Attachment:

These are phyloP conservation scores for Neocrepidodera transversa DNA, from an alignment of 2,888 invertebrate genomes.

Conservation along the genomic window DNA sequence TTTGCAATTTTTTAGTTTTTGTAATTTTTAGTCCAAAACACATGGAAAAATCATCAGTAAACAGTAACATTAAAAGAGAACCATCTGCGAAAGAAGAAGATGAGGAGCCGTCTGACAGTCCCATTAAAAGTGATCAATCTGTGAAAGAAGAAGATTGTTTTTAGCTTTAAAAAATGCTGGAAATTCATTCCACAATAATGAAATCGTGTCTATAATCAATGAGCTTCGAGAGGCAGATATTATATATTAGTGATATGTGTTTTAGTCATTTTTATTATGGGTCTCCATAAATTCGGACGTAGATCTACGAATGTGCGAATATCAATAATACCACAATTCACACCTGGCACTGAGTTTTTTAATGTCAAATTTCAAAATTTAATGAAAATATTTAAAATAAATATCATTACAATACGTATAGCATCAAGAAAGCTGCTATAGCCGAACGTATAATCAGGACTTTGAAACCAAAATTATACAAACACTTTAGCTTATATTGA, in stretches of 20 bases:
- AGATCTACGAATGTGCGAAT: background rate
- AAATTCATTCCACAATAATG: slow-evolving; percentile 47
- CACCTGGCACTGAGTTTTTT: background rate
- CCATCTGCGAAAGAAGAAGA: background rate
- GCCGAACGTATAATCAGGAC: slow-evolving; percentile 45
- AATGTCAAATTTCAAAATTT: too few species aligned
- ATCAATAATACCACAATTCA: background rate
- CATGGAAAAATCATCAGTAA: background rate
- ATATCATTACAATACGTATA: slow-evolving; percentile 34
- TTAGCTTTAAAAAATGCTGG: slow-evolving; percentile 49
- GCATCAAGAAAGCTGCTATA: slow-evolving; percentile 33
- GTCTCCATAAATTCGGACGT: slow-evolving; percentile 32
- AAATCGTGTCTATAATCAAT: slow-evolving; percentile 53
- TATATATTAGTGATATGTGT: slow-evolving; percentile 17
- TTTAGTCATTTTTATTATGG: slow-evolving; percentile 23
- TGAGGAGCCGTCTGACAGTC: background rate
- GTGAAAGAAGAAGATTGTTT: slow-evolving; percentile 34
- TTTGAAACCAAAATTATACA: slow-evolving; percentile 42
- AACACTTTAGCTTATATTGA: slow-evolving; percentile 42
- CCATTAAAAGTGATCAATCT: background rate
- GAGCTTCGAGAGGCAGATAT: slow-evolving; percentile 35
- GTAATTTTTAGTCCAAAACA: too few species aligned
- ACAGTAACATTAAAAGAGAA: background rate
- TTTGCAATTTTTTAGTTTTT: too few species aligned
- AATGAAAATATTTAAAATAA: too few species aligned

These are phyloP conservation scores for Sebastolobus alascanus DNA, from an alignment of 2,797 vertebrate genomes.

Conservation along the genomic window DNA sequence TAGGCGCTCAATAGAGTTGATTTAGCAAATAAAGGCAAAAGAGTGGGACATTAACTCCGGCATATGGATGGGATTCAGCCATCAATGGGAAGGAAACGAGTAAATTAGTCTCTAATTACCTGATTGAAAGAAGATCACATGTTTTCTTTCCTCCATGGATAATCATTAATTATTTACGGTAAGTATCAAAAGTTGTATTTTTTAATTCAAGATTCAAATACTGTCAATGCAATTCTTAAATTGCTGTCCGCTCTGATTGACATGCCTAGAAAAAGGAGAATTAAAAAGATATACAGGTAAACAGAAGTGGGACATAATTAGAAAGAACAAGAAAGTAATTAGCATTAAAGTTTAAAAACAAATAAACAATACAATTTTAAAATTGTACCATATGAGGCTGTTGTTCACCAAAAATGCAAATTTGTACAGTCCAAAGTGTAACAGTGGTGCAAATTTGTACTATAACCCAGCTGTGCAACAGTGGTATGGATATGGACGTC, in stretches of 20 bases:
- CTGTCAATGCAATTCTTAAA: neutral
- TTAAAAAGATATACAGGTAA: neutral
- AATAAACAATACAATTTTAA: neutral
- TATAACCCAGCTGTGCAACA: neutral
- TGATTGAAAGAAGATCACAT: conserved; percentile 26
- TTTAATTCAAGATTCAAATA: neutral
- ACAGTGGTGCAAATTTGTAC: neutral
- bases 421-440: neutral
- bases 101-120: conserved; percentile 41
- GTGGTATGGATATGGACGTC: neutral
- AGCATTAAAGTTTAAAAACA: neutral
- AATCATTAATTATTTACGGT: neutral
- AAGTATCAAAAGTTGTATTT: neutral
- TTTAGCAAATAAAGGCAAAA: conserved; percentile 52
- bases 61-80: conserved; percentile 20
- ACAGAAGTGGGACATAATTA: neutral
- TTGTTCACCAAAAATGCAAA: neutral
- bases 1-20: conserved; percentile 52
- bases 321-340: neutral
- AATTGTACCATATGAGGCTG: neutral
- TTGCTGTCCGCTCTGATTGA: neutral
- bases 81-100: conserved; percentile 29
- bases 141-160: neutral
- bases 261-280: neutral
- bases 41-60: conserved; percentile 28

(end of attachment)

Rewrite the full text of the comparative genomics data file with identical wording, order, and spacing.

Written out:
These are phyloP conservation scores for Neocrepidodera transversa DNA, from an alignment of 2,888 invertebrate genomes.

Conservation along the genomic window DNA sequence TTTGCAATTTTTTAGTTTTTGTAATTTTTAGTCCAAAACACATGGAAAAATCATCAGTAAACAGTAACATTAAAAGAGAACCATCTGCGAAAGAAGAAGATGAGGAGCCGTCTGACAGTCCCATTAAAAGTGATCAATCTGTGAAAGAAGAAGATTGTTTTTAGCTTTAAAAAATGCTGGAAATTCATTCCACAATAATGAAATCGTGTCTATAATCAATGAGCTTCGAGAGGCAGATATTATATATTAGTGATATGTGTTTTAGTCATTTTTATTATGGGTCTCCATAAATTCGGACGTAGATCTACGAATGTGCGAATATCAATAATACCACAATTCACACCTGGCACTGAGTTTTTTAATGTCAAATTTCAAAATTTAATGAAAATATTTAAAATAAATATCATTACAATACGTATAGCATCAAGAAAGCTGCTATAGCCGAACGTATAATCAGGACTTTGAAACCAAAATTATACAAACACTTTAGCTTATATTGA, in stretches of 20 bases:
- AGATCTACGAATGTGCGAAT: background rate
- AAATTCATTCCACAATAATG: slow-evolving; percentile 47
- CACCTGGCACTGAGTTTTTT: background rate
- CCATCTGCGAAAGAAGAAGA: background rate
- GCCGAACGTATAATCAGGAC: slow-evolving; percentile 45
- AATGTCAAATTTCAAAATTT: too few species aligned
- ATCAATAATACCACAATTCA: background rate
- CATGGAAAAATCATCAGTAA: background rate
- ATATCATTACAATACGTATA: slow-evolving; percentile 34
- TTAGCTTTAAAAAATGCTGG: slow-evolving; percentile 49
- GCATCAAGAAAGCTGCTATA: slow-evolving; percentile 33
- GTCTCCATAAATTCGGACGT: slow-evolving; percentile 32
- AAATCGTGTCTATAATCAAT: slow-evolving; percentile 53
- TATATATTAGTGATATGTGT: slow-evolving; percentile 17
- TTTAGTCATTTTTATTATGG: slow-evolving; percentile 23
- TGAGGAGCCGTCTGACAGTC: background rate
- GTGAAAGAAGAAGATTGTTT: slow-evolving; percentile 34
- TTTGAAACCAAAATTATACA: slow-evolving; percentile 42
- AACACTTTAGCTTATATTGA: slow-evolving; percentile 42
- CCATTAAAAGTGATCAATCT: background rate
- GAGCTTCGAGAGGCAGATAT: slow-evolving; percentile 35
- GTAATTTTTAGTCCAAAACA: too few species aligned
- ACAGTAACATTAAAAGAGAA: background rate
- TTTGCAATTTTTTAGTTTTT: too few species aligned
- AATGAAAATATTTAAAATAA: too few species aligned

These are phyloP conservation scores for Sebastolobus alascanus DNA, from an alignment of 2,797 vertebrate genomes.

Conservation along the genomic window DNA sequence TAGGCGCTCAATAGAGTTGATTTAGCAAATAAAGGCAAAAGAGTGGGACATTAACTCCGGCATATGGATGGGATTCAGCCATCAATGGGAAGGAAACGAGTAAATTAGTCTCTAATTACCTGATTGAAAGAAGATCACATGTTTTCTTTCCTCCATGGATAATCATTAATTATTTACGGTAAGTATCAAAAGTTGTATTTTTTAATTCAAGATTCAAATACTGTCAATGCAATTCTTAAATTGCTGTCCGCTCTGATTGACATGCCTAGAAAAAGGAGAATTAAAAAGATATACAGGTAAACAGAAGTGGGACATAATTAGAAAGAACAAGAAAGTAATTAGCATTAAAGTTTAAAAACAAATAAACAATACAATTTTAAAATTGTACCATATGAGGCTGTTGTTCACCAAAAATGCAAATTTGTACAGTCCAAAGTGTAACAGTGGTGCAAATTTGTACTATAACCCAGCTGTGCAACAGTGGTATGGATATGGACGTC, in stretches of 20 bases:
- CTGTCAATGCAATTCTTAAA: neutral
- TTAAAAAGATATACAGGTAA: neutral
- AATAAACAATACAATTTTAA: neutral
- TATAACCCAGCTGTGCAACA: neutral
- TGATTGAAAGAAGATCACAT: conserved; percentile 26
- TTTAATTCAAGATTCAAATA: neutral
- ACAGTGGTGCAAATTTGTAC: neutral
- bases 421-440: neutral
- bases 101-120: conserved; percentile 41
- GTGGTATGGATATGGACGTC: neutral
- AGCATTAAAGTTTAAAAACA: neutral
- AATCATTAATTATTTACGGT: neutral
- AAGTATCAAAAGTTGTATTT: neutral
- TTTAGCAAATAAAGGCAAAA: conserved; percentile 52
- bases 61-80: conserved; percentile 20
- ACAGAAGTGGGACATAATTA: neutral
- TTGTTCACCAAAAATGCAAA: neutral
- bases 1-20: conserved; percentile 52
- bases 321-340: neutral
- AATTGTACCATATGAGGCTG: neutral
- TTGCTGTCCGCTCTGATTGA: neutral
- bases 81-100: conserved; percentile 29
- bases 141-160: neutral
- bases 261-280: neutral
- bases 41-60: conserved; percentile 28